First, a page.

Wilkerson faces same problem with Republican Party he’s tried to avoid for three decades: he doesn’t support the GOP Platform

Wilkerson faces same problem with Republican Party he’s tried to avoid for three decades: he doesn’t support the GOP Platform

Image: Members of the Davenport Ring gather in the Republican Party Headquarters in early December, 2017, left to right, Precinct 4 Constable Rowdy Hayden, Precinct 4 Justice of the Peace-Elect Jason Dunn, JP James Metts, soon-to-be-former County Treasurer Stephanne Davenport, and Wilkerson who worked closely with County Treasurer Stephanne Davenport and her husband, the disgraced and corrupt political boss Marc Davenport.

Conroe, July 10 – After delivering a portion of a speech in which he made clear to a room full of Republicans that he would not share leadership with anyone in the Montgomery County Republican Party unless they genuflected towards him, County GOP Chairman Wally Wilkerson told the Montgomery County Executive Committee – comprised of the elected Precinct Chairs – the truth that he doesn’t care about the Republican Party Platform which is the very definition of what makes someone a Republican as opposed to a member of the other party. “I’ve toiled in these vineyards since 1964 and I’ve learned a few things about politics that some of you have never learned. We’ve operated under a big tent. When people say they’re Republican, we don’t say what kind of Republican they are. The small tent is a losing proposition, and you’re going to lead the Party to defeat. The smaller you get the tent the worse it will be,” Wilkerson told the roomful of Republican Precinct Chairs, at the June 26, 2018, meeting, most of whose jaws had dropped to the floor.

After Wilkerson’s comments in which he rejected the Republican Party Platform largely crafted by conservative Republican President Ronald Reagan and his followers who have rejected the “big tent” concept for more than 30 years, the Montgomery County Precinct Chairs voted decisively, 39 to 31, to adopt new Party Bylaws that decentralized the Party’s authority away from the anti-Republican Wilkerson and gave that authority to individuals much closer to the voters who expect elected politicians to fulfill the Platform promises on which they ran for office. (One person who voted with Wilkerson had resigned her position as a Precinct Chair but Wilkerson deceptively allowed her to vote anyway.)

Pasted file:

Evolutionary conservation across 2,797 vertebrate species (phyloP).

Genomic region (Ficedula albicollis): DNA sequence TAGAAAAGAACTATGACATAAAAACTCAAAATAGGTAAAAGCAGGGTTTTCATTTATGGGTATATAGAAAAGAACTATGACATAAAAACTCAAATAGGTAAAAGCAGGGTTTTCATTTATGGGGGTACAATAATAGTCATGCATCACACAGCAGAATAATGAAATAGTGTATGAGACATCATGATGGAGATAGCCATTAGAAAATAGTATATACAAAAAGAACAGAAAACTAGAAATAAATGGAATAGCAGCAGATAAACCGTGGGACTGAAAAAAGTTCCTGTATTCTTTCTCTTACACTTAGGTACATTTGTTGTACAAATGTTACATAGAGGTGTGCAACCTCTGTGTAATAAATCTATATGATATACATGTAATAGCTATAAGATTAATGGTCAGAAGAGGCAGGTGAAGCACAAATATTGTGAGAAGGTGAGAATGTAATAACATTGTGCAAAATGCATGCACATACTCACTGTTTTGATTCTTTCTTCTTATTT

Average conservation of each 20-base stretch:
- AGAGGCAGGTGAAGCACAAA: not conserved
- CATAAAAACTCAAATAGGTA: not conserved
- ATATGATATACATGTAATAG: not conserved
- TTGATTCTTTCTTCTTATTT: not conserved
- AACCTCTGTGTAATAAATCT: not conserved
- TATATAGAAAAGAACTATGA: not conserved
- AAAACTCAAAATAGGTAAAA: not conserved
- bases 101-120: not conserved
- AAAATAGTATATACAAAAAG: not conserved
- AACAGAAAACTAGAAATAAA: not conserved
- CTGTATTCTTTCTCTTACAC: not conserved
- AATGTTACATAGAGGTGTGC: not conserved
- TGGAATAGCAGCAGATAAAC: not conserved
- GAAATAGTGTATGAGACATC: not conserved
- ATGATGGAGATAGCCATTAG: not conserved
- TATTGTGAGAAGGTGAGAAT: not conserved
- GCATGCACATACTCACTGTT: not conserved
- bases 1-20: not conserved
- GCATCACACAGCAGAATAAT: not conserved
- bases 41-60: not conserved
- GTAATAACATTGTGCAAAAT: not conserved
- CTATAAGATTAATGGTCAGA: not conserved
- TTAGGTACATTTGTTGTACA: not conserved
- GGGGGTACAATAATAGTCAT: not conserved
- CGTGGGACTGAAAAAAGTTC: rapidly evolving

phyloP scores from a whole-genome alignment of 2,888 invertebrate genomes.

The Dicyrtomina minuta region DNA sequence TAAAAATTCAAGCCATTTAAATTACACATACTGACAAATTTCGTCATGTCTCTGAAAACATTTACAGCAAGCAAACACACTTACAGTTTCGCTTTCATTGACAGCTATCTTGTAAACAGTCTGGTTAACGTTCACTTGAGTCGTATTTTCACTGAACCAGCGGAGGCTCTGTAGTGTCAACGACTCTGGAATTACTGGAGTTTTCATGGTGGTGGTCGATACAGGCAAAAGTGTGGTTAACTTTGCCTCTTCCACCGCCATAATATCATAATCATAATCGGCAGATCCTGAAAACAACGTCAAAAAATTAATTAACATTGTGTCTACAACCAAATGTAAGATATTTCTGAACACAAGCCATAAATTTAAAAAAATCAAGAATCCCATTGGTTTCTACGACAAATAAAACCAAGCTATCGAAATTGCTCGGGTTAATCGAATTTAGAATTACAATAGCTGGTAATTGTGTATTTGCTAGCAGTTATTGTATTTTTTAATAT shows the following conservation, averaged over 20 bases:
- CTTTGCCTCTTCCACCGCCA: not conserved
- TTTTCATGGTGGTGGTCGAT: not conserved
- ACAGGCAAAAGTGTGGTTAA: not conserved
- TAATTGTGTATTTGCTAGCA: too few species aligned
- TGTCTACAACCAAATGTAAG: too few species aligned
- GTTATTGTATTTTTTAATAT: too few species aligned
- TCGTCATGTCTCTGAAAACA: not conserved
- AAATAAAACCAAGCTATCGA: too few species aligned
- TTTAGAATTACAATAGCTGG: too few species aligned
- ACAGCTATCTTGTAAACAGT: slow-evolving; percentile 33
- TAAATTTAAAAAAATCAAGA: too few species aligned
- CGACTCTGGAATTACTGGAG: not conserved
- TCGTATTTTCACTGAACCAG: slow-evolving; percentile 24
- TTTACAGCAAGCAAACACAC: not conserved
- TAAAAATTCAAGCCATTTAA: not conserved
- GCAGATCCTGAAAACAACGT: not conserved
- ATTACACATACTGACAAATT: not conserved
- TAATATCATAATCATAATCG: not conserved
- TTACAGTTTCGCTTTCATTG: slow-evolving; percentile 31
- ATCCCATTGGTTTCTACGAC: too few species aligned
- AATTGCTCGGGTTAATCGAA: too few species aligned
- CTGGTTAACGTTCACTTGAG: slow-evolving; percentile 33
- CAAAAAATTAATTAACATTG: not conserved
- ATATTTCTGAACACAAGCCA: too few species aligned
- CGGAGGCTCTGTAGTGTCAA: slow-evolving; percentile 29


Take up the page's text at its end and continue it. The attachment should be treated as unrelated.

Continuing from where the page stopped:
The reality is that Wilkerson has opposed the Republican Party Platform ever since the Reagan era when the Party strongly stood for lower government spending, lower government taxation, and efforts to end abortion on demand. Wilkerson has fought for the right of elected servants, who ran under the Republican banner, to do whatever they wanted to do upon entering office rather than to follow the promises they made in the Republican Platform on which they ran for office. During the 2018 Primary Election cycle, Wilkerson explicitly stated in a candidate forum, “The Party is not going to discipline our candidate.”